Tyrosine
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Mental Health

Tyrosine

Other name(s):

a-amino-b-[p-hydroxyphenyl]-propionic acid

Unsubstantiated claims

There may be benefits that have not yet been proven through research.

Tyrosine is said to improve mood. It may help treat depression, anxiety, narcolepsy, and insomnia. It may help suppress appetite and reduce body fat. It may prompt the release of human growth hormone (HGH). It’s been used to treat some allergies.

Recommended intake

Tyrosine is an amino acid. It helps make neurotransmitters such as dopamine, norepinephrine, and epinephrine. It helps make hormones such as thyroxine. And it helps make melanin. Amino acids (AAs) are available as single AAs or in AA combinations. They also come as part of multi-vitamins, proteins, and food supplements. The forms include tablets, fluids, and powders.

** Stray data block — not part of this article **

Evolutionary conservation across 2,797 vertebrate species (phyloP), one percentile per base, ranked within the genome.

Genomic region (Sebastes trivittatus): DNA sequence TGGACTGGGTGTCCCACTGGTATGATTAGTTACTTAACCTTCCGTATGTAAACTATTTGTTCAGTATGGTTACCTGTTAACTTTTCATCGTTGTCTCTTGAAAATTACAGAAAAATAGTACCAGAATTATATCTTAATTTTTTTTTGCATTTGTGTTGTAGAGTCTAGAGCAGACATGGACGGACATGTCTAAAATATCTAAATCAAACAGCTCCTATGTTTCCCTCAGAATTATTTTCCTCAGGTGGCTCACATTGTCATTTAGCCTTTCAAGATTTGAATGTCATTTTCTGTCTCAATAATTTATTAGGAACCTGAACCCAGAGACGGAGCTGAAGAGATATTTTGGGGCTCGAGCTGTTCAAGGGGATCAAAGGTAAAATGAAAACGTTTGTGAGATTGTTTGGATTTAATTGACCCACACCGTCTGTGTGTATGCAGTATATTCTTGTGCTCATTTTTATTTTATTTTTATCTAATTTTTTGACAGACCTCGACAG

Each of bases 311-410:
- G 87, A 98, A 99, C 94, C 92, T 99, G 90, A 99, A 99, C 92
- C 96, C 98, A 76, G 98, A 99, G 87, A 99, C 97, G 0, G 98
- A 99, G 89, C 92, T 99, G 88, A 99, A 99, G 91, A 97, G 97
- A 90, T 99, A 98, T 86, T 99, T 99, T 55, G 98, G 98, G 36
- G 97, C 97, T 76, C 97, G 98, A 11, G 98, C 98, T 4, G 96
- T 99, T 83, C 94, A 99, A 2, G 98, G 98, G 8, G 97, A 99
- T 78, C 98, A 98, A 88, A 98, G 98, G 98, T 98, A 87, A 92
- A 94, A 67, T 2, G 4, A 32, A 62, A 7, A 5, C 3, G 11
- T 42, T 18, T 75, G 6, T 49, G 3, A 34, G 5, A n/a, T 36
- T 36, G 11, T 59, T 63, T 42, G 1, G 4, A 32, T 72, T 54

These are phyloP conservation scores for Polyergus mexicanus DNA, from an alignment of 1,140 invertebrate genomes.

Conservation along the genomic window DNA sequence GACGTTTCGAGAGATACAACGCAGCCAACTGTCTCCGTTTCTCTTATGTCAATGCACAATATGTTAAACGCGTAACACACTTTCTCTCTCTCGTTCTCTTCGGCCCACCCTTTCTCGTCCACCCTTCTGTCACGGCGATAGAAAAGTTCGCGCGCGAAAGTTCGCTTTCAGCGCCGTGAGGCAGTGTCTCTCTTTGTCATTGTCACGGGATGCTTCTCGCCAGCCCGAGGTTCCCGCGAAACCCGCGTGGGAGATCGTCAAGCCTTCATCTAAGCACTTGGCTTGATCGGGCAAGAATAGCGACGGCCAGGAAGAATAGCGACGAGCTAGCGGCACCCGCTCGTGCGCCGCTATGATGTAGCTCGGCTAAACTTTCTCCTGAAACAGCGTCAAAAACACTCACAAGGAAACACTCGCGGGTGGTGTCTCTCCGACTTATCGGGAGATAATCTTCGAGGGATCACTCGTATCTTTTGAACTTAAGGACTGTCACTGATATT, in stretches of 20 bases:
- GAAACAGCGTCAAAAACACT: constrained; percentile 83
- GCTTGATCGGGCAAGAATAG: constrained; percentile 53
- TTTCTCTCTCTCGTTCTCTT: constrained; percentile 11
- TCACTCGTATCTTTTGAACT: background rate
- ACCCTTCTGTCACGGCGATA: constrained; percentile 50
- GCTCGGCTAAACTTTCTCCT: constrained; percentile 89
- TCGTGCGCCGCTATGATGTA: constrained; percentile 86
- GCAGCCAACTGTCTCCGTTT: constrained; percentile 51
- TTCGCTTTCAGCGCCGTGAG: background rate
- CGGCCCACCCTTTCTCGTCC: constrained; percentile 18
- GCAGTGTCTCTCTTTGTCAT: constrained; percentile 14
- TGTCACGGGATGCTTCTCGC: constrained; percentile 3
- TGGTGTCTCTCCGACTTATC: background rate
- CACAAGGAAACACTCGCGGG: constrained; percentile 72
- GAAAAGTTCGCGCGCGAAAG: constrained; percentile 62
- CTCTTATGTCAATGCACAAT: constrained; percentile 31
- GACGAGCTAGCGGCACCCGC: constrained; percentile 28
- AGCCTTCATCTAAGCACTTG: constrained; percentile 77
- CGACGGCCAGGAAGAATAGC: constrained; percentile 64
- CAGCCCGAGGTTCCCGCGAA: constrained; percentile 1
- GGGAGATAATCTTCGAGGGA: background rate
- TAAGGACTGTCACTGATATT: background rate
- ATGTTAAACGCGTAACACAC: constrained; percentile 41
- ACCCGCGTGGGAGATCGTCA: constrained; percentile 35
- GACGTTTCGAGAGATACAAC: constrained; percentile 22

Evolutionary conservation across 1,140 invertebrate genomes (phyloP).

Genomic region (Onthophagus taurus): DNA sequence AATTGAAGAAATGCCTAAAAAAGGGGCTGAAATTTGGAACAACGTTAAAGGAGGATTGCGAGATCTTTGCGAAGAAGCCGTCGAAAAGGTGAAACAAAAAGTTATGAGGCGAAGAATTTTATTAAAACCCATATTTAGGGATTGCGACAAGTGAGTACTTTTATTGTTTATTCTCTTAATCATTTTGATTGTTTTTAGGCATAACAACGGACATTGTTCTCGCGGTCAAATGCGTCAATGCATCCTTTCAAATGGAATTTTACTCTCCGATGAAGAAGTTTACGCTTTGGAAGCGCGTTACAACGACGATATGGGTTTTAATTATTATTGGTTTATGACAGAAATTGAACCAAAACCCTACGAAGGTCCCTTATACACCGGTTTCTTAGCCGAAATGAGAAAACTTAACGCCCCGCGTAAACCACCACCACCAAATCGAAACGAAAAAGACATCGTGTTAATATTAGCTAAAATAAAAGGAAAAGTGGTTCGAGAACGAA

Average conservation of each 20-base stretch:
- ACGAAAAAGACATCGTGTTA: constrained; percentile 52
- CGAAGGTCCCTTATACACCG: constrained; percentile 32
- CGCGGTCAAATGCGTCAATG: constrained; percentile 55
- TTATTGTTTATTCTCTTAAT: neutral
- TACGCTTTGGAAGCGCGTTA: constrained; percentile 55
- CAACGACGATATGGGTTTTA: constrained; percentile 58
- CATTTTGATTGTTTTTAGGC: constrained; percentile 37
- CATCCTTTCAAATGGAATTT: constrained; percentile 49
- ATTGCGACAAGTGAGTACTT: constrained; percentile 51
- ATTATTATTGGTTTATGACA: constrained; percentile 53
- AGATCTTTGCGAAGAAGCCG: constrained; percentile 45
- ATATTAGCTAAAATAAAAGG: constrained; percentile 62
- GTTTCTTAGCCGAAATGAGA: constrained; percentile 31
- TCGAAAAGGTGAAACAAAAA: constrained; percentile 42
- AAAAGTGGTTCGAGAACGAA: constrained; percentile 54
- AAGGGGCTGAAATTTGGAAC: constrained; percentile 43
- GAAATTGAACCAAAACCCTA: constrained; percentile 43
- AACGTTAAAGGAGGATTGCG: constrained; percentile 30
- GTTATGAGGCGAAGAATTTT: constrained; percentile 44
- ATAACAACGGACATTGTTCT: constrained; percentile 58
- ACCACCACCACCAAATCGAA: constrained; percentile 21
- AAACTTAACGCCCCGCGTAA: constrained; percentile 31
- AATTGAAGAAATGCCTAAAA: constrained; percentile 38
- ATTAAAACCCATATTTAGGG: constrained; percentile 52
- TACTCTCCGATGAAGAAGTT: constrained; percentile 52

By eating enough protein in your diet, you get all of the amino acids you need.

People with phenylketonuria (PKU) may need to take tyrosine supplements. This is because they are not able to turn phenylalanine into tyrosine. 

Side effects, toxicity, and interactions

Using a single amino acid supplement may lead to negative nitrogen balance. This can lessen how well your metabolism works. It can make your kidneys work harder. In children, single amino acid supplements may cause growth problems.

You should not take high doses of single amino acids for long periods of time.

You should not use this supplement if:

  • You have melanoma (pigmented type)

  • You have tyrosinemia type I or II

  • You take a monoamine oxidase inhibitor (MAOI) to treat depression

  • You are pregnant or breastfeeding

If you have an overactive thyroid (hyperthyroid), talk with your healthcare provider before taking tyrosine supplements. 

Online Medical Reviewer: Cynthia Godsey
Online Medical Reviewer: Diane Horowitz MD
Online Medical Reviewer: Rita Sather RN
Date Last Reviewed: 3/1/2019